Answering the questions we never dared to ask

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Do you remember when you first read Our Bodies, Ourselves? I do, and I recently had the very special privilege of meeting its primary author.

For more information, see ourbodiesourselves.org.


I was a guest at the journalists’ dinner at the annual joint conference of the National Council on Aging and the American Society on Aging, held last month in Washington, D.C. Seated next to me was Joan Ditzion, co-founder of the nonprofit organization Our Bodies, Ourselves and co-author of the groundbreaking book of that name.

Also in the Daily Planet, read Jennifer Holder on the new Our Bodies, Ourselves: Pregnancy and Childbirth.

Written in 1970 by a group of women called the Boston Women’s Health Book Collective, OBOS is a source of information about health, sexuality and reproduction from a feminist and consumer perspective. The group’s founders claim proudly that the publication of OBOS helped to launch the women’s health movement.

I was so thrilled to meet Ditzion that I literally bounced up and down in my chair and shyly asked for permission to touch her. After she hugged me, Ditzion humbly remarked that “I would have never anticipated that the book would have moved through so many hands and touched the hearts, souls, and minds of so many women here and throughout the world. We really did change the way women talked and thought about our bodies, our health care needs, and our reproductive and sexual lives. The book has a life of its own, and I’m in awe of it.”

In 1973, Our Bodies, Ourselves hit bookstores with a bang. Everyone took note—men and women. I was a college coed in 1975, when the updated version was published. I remember, as clearly as it were yesterday, when my best friend Sandy Adams said with astonishment, “This book contains all the answers to the questions we’ve never dared to ask.”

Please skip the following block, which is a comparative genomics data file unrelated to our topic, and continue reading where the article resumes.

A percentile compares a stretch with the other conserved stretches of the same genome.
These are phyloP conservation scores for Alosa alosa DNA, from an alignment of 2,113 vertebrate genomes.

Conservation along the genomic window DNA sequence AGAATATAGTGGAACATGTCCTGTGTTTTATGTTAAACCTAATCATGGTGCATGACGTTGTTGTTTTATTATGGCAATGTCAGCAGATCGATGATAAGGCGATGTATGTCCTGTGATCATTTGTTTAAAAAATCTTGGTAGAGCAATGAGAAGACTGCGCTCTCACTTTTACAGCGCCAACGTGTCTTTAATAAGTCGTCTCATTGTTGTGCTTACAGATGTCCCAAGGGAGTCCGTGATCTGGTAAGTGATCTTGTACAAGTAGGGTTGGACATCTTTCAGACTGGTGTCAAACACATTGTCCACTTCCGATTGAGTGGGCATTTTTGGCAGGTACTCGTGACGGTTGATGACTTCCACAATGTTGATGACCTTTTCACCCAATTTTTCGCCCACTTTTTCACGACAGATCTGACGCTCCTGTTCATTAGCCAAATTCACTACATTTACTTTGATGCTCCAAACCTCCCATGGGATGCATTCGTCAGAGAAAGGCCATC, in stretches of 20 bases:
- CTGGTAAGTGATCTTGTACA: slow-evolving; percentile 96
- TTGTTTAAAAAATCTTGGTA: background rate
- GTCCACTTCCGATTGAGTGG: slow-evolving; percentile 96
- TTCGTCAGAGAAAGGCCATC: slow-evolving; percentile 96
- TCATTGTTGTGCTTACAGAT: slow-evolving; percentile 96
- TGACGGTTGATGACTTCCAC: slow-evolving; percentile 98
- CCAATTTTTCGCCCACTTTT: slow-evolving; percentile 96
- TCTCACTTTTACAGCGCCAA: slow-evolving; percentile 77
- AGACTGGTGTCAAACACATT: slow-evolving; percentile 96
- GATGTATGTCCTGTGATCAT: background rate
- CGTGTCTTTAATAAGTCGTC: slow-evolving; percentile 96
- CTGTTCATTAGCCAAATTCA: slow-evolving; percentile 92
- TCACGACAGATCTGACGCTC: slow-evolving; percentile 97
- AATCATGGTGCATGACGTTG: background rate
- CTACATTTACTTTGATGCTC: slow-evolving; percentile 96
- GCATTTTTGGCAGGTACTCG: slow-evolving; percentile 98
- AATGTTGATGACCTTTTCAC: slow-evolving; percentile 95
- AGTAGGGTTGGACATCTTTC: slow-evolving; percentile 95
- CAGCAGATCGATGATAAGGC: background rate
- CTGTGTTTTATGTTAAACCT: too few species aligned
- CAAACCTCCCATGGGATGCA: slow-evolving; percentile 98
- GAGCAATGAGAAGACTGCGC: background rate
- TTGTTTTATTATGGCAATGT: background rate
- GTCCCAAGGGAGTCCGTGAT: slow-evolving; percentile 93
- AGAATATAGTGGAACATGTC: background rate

Over the next year, all our college girlfriends read that book front to back. Sandy even forced her little brother Clive to read it! For many of us, before we got our hands on OBOS, our primary sources of information about our sexual health were Planned Parenthood and one another.

In 1976, OBOS was a national bestseller. “There was no other women-centered health book for ordinary consumers at the time,” reflected Ditzion. Despite the overall positive reaction, there were a few concerned parents who caused OBOS to be temporarily banned by a number of high schools and public libraries. To date, more than four million copies have been sold of the original OBOS and subsequent editions and variations—not including foreign translations and adaptations.

A few days ago, the women in my book club—from Baby Boomers to a Gen-Xer—reminisced that we all grew up with OBOS. Even the youngest member of the club called OBOS “revolutionary.”

This coming weekend, I will gleefully pass the mantle of an enlightened woman to my niece. I will give her a copy of a new resource for pregnant women and their caregivers: Our Body, Ourselves: Pregnancy and Birth.

Jennifer Holder contributes regularly to the TC Daily Planet and the Minnesota Spokesman-Recorder.

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